I also commend the President for challenging both young and old to volunteer and serve in AmeriCorps and SeniorCorps. The President also said we need to prepare our kids to read and succeed in school with improved early childhood development programs. We certainly do – that’s why GU’s Seniors4Kids ( is committed to mobilizing older adults in support of universal, high-quality pre-kindergarten for three- and four-year-olds. Education benefits all. What better legacy can older adults provide than offering top-notch education for children, the leaders of tomorrow?

As attention increasingly turns to the upcoming presidential campaign, I encourage all of you to examine what the candidates’ proposals are to unite generations and find solutions that benefit all.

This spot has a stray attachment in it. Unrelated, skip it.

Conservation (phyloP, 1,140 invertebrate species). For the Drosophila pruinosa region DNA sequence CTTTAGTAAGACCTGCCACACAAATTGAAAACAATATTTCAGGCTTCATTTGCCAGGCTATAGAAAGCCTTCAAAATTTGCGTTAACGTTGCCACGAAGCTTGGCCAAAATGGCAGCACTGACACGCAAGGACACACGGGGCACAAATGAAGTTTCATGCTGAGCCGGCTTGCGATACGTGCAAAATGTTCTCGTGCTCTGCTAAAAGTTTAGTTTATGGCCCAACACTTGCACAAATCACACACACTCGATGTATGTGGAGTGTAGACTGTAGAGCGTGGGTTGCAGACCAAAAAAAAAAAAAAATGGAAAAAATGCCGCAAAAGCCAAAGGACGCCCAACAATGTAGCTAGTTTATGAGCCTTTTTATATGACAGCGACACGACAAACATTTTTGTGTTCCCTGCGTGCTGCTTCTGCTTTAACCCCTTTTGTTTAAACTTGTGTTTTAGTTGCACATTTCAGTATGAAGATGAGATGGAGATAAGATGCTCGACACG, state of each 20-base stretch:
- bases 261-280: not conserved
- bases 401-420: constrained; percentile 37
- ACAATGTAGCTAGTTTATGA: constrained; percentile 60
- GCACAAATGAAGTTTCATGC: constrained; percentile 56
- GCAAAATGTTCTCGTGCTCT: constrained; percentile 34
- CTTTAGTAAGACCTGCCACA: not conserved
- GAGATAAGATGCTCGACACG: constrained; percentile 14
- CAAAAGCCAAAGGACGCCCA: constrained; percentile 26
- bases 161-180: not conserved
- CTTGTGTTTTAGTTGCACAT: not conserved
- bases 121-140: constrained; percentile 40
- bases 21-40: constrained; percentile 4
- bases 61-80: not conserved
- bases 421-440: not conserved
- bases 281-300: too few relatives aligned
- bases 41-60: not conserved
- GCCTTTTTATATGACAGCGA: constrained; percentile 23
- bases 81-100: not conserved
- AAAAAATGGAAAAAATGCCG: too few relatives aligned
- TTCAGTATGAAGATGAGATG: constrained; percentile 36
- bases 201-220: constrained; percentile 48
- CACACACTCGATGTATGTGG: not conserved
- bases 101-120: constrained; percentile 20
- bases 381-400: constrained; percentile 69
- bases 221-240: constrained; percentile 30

Tuesday, January 22, 2008

Political Myopia

Gene Steuerle writes a great series called The Government We Deserve for the Urban Institute (you can sign up to receive them by e-mail here). His most recent column, Thinking Long Term at the New Year, is a clear-headed look our political myopia. Gene only hints at the potential intergenerational consequences of ignoring the long view, but I'm going to ask your indulgence for a little New Year speculation of my own. I think this year's Presidential election will focus our minds on our core values. I also think that our core values can keep up with our longer lifespans if we hold fast to the ideal that the risks of aging, and indeed of living, should be spread amongst us. Society is a risk-sharing device. Of course there are inherent risks and rewards in this commitment to one another. But the rewards of a little intergenerational cooperation far outweigh the risks.